Conquer racism with faith, love and hope


Hate, cruelty, evil — they all arose in the Charleston, South Carolina, slaying of nine African-American worshippers in a Bible study group. But opposing marvels then arose, namely faith, hope and love.

They made themselves felt with next to no hint of division and no sign at all of disruption. What we have witnessed in that Southern city following the shooting has been nothing short of inspiring, something we can be proud of and should emulate.

It's true, of course, that many outside of Charleston have reacted differently to the killings, as if immediate polarization and sweeping castigation are what's needed. They are not. But let's focus first on the Charleston good, how officials performed splendidly, how those who took to the streets did so to pray, how thousands of African-Americans and whites cried together soulfully at a prayer vigil.

Maybe the most astonishing act of faith was when relatives of the slain showed up at the court appearance of the confessed suspect, 21-year-old Dylann Storm Roof. As demonstrated by his white supremacist strutting in messages and photos, he is vilely, cruelly, inhumanly racist. In the murders, he is said to have had a plan. He wanted to start a race war. Imagine his confusion when those relatives, instead of exhibiting retaliatory fury, said in various ways, "I forgive you."

Few of us would be up to doing what they did. Is it also true that few communities would react to horrific racist murders with the kind of unity we saw in Charleston. Read about the place and you encounter a remarkable story of how African-Americans and whites came together to overcome a history in which rebel slaves were once slaughtered, rebel whites started the Civil War and Jim Crow was later very much on the scene.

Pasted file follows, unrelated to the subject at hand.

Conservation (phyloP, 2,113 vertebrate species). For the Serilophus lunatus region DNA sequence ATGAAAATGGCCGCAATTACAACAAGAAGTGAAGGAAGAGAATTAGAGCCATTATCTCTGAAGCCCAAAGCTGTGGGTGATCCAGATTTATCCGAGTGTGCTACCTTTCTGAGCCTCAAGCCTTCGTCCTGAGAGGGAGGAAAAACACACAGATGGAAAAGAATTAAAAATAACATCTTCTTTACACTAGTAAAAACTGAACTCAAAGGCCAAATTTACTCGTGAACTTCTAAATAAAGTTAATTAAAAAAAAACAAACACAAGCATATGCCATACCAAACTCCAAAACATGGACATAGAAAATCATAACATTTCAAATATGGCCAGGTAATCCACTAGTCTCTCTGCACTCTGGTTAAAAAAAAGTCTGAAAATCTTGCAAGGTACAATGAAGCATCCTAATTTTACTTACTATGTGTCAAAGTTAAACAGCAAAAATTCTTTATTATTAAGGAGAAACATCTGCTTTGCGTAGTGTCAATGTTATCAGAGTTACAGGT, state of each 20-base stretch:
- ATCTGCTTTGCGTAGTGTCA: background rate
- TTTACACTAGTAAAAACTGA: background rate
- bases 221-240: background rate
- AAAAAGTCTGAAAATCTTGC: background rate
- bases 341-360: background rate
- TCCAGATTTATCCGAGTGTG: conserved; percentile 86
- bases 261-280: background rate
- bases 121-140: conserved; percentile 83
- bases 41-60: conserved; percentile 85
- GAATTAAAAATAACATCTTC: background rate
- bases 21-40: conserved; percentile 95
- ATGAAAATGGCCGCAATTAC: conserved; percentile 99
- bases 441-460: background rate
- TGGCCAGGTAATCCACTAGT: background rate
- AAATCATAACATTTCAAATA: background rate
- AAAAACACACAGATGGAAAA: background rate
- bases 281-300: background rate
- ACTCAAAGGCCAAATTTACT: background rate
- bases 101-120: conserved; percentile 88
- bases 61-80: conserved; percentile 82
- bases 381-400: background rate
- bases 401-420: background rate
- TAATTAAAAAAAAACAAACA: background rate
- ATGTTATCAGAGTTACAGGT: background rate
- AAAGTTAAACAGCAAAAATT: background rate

Major credit for amicable, hands-holding racial progress is given to Joseph P. Riley Jr., an eminently just mayor for 40 years and someone who also played a role in building a thriving, prosperity-inducing tourist industry. Not everything is perfect, but the citizenry and the government remain actively at work addressing issues of special concern to African-Americans.

While some other parts of the country have done well on this score, too, many obviously have not. We definitely have racial problems, although it is extremist and ahistorical to say, as so many are right now, that little has gotten better in the United States since the civil rights protests of the 1960s. It is an assertion refuted by a thousand things, hundreds of thousands of things, not the least being an African-American, democratically elected president.

None of this means there are no demented racial attitudes out there. They exist and they can feed mangled imaginations of people like Roof. We clearly need better means of identifying people like him before they strike, and we really do need to end governmentally sanctioned displays of Confederate flags, which are seen by many as celebrating slavery.

What can count for something big is Americans of all kinds of groups pulling together as they have been doing in Charleston.

In the 1960s civil rights movement, Americans were shocked watching TV to witness terrible mistreatment of African-Americans. A consequence was a great awakening and support that likely enabled passage of the historically important Civil Rights Act of 1964. Maybe a second great awakening will occur as people step back in dismay at Charleston and other killings and then step forward with the kind of unified purpose we saw in the Charleston response.

— Jay Ambrose is an op-ed columnist for Tribune News Service. Readers may email him at